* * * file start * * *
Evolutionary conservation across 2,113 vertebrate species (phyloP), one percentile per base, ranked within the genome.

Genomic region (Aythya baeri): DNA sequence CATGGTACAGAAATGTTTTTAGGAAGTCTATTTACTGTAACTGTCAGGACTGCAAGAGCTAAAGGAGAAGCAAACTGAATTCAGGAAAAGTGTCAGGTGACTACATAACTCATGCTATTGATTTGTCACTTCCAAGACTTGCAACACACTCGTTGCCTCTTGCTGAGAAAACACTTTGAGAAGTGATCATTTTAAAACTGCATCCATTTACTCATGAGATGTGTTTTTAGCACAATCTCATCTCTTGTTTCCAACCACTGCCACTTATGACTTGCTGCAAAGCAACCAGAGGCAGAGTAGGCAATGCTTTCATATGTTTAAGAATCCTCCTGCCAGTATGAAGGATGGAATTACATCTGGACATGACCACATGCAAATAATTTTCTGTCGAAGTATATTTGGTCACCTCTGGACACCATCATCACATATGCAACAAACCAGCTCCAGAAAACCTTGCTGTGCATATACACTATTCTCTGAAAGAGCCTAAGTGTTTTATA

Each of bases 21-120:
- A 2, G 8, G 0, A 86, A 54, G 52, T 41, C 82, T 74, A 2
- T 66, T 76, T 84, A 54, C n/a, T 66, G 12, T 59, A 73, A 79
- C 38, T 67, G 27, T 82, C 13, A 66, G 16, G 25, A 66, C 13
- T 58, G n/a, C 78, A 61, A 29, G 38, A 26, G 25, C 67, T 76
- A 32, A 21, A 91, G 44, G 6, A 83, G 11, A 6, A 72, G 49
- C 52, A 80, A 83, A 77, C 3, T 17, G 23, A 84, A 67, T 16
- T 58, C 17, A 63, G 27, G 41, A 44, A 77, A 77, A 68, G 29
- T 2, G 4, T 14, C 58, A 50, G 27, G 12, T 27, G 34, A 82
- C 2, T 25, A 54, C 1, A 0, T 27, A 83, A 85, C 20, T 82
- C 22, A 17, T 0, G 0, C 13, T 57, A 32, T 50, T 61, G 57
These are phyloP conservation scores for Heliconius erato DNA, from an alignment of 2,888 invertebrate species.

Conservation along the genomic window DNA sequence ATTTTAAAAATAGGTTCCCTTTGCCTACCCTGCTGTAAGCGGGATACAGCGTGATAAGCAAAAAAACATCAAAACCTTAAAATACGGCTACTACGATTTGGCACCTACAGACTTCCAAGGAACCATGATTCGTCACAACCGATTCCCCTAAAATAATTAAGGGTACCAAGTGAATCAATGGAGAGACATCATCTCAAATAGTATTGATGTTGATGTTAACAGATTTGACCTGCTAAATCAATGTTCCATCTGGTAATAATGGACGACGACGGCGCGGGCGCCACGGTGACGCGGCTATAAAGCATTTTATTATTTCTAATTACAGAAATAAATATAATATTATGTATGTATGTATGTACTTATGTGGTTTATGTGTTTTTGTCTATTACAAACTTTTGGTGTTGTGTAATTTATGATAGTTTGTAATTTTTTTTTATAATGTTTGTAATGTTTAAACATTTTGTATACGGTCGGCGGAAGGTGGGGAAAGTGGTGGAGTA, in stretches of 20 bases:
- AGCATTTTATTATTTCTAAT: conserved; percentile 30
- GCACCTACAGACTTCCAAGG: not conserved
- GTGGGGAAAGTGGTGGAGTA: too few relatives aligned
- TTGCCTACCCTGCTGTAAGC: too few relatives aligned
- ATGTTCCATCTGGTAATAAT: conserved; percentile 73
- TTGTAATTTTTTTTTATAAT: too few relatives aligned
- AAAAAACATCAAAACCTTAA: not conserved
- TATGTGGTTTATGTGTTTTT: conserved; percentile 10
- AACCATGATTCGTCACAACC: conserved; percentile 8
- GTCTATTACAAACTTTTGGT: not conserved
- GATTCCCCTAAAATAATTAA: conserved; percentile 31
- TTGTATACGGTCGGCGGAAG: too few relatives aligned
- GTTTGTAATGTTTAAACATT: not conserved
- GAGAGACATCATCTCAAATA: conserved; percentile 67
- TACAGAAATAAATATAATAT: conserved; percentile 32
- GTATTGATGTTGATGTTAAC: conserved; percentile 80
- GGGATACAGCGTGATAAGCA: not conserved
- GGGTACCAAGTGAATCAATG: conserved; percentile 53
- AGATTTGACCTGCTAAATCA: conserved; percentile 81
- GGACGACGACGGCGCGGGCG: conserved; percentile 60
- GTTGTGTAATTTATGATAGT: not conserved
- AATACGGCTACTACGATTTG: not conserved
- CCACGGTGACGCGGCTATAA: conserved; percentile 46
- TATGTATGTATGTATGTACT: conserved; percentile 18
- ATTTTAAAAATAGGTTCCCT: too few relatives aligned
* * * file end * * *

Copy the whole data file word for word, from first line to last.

Evolutionary conservation across 2,113 vertebrate species (phyloP), one percentile per base, ranked within the genome.

Genomic region (Aythya baeri): DNA sequence CATGGTACAGAAATGTTTTTAGGAAGTCTATTTACTGTAACTGTCAGGACTGCAAGAGCTAAAGGAGAAGCAAACTGAATTCAGGAAAAGTGTCAGGTGACTACATAACTCATGCTATTGATTTGTCACTTCCAAGACTTGCAACACACTCGTTGCCTCTTGCTGAGAAAACACTTTGAGAAGTGATCATTTTAAAACTGCATCCATTTACTCATGAGATGTGTTTTTAGCACAATCTCATCTCTTGTTTCCAACCACTGCCACTTATGACTTGCTGCAAAGCAACCAGAGGCAGAGTAGGCAATGCTTTCATATGTTTAAGAATCCTCCTGCCAGTATGAAGGATGGAATTACATCTGGACATGACCACATGCAAATAATTTTCTGTCGAAGTATATTTGGTCACCTCTGGACACCATCATCACATATGCAACAAACCAGCTCCAGAAAACCTTGCTGTGCATATACACTATTCTCTGAAAGAGCCTAAGTGTTTTATA

Each of bases 21-120:
- A 2, G 8, G 0, A 86, A 54, G 52, T 41, C 82, T 74, A 2
- T 66, T 76, T 84, A 54, C n/a, T 66, G 12, T 59, A 73, A 79
- C 38, T 67, G 27, T 82, C 13, A 66, G 16, G 25, A 66, C 13
- T 58, G n/a, C 78, A 61, A 29, G 38, A 26, G 25, C 67, T 76
- A 32, A 21, A 91, G 44, G 6, A 83, G 11, A 6, A 72, G 49
- C 52, A 80, A 83, A 77, C 3, T 17, G 23, A 84, A 67, T 16
- T 58, C 17, A 63, G 27, G 41, A 44, A 77, A 77, A 68, G 29
- T 2, G 4, T 14, C 58, A 50, G 27, G 12, T 27, G 34, A 82
- C 2, T 25, A 54, C 1, A 0, T 27, A 83, A 85, C 20, T 82
- C 22, A 17, T 0, G 0, C 13, T 57, A 32, T 50, T 61, G 57
These are phyloP conservation scores for Heliconius erato DNA, from an alignment of 2,888 invertebrate species.

Conservation along the genomic window DNA sequence ATTTTAAAAATAGGTTCCCTTTGCCTACCCTGCTGTAAGCGGGATACAGCGTGATAAGCAAAAAAACATCAAAACCTTAAAATACGGCTACTACGATTTGGCACCTACAGACTTCCAAGGAACCATGATTCGTCACAACCGATTCCCCTAAAATAATTAAGGGTACCAAGTGAATCAATGGAGAGACATCATCTCAAATAGTATTGATGTTGATGTTAACAGATTTGACCTGCTAAATCAATGTTCCATCTGGTAATAATGGACGACGACGGCGCGGGCGCCACGGTGACGCGGCTATAAAGCATTTTATTATTTCTAATTACAGAAATAAATATAATATTATGTATGTATGTATGTACTTATGTGGTTTATGTGTTTTTGTCTATTACAAACTTTTGGTGTTGTGTAATTTATGATAGTTTGTAATTTTTTTTTATAATGTTTGTAATGTTTAAACATTTTGTATACGGTCGGCGGAAGGTGGGGAAAGTGGTGGAGTA, in stretches of 20 bases:
- AGCATTTTATTATTTCTAAT: conserved; percentile 30
- GCACCTACAGACTTCCAAGG: not conserved
- GTGGGGAAAGTGGTGGAGTA: too few relatives aligned
- TTGCCTACCCTGCTGTAAGC: too few relatives aligned
- ATGTTCCATCTGGTAATAAT: conserved; percentile 73
- TTGTAATTTTTTTTTATAAT: too few relatives aligned
- AAAAAACATCAAAACCTTAA: not conserved
- TATGTGGTTTATGTGTTTTT: conserved; percentile 10
- AACCATGATTCGTCACAACC: conserved; percentile 8
- GTCTATTACAAACTTTTGGT: not conserved
- GATTCCCCTAAAATAATTAA: conserved; percentile 31
- TTGTATACGGTCGGCGGAAG: too few relatives aligned
- GTTTGTAATGTTTAAACATT: not conserved
- GAGAGACATCATCTCAAATA: conserved; percentile 67
- TACAGAAATAAATATAATAT: conserved; percentile 32
- GTATTGATGTTGATGTTAAC: conserved; percentile 80
- GGGATACAGCGTGATAAGCA: not conserved
- GGGTACCAAGTGAATCAATG: conserved; percentile 53
- AGATTTGACCTGCTAAATCA: conserved; percentile 81
- GGACGACGACGGCGCGGGCG: conserved; percentile 60
- GTTGTGTAATTTATGATAGT: not conserved
- AATACGGCTACTACGATTTG: not conserved
- CCACGGTGACGCGGCTATAA: conserved; percentile 46
- TATGTATGTATGTATGTACT: conserved; percentile 18
- ATTTTAAAAATAGGTTCCCT: too few relatives aligned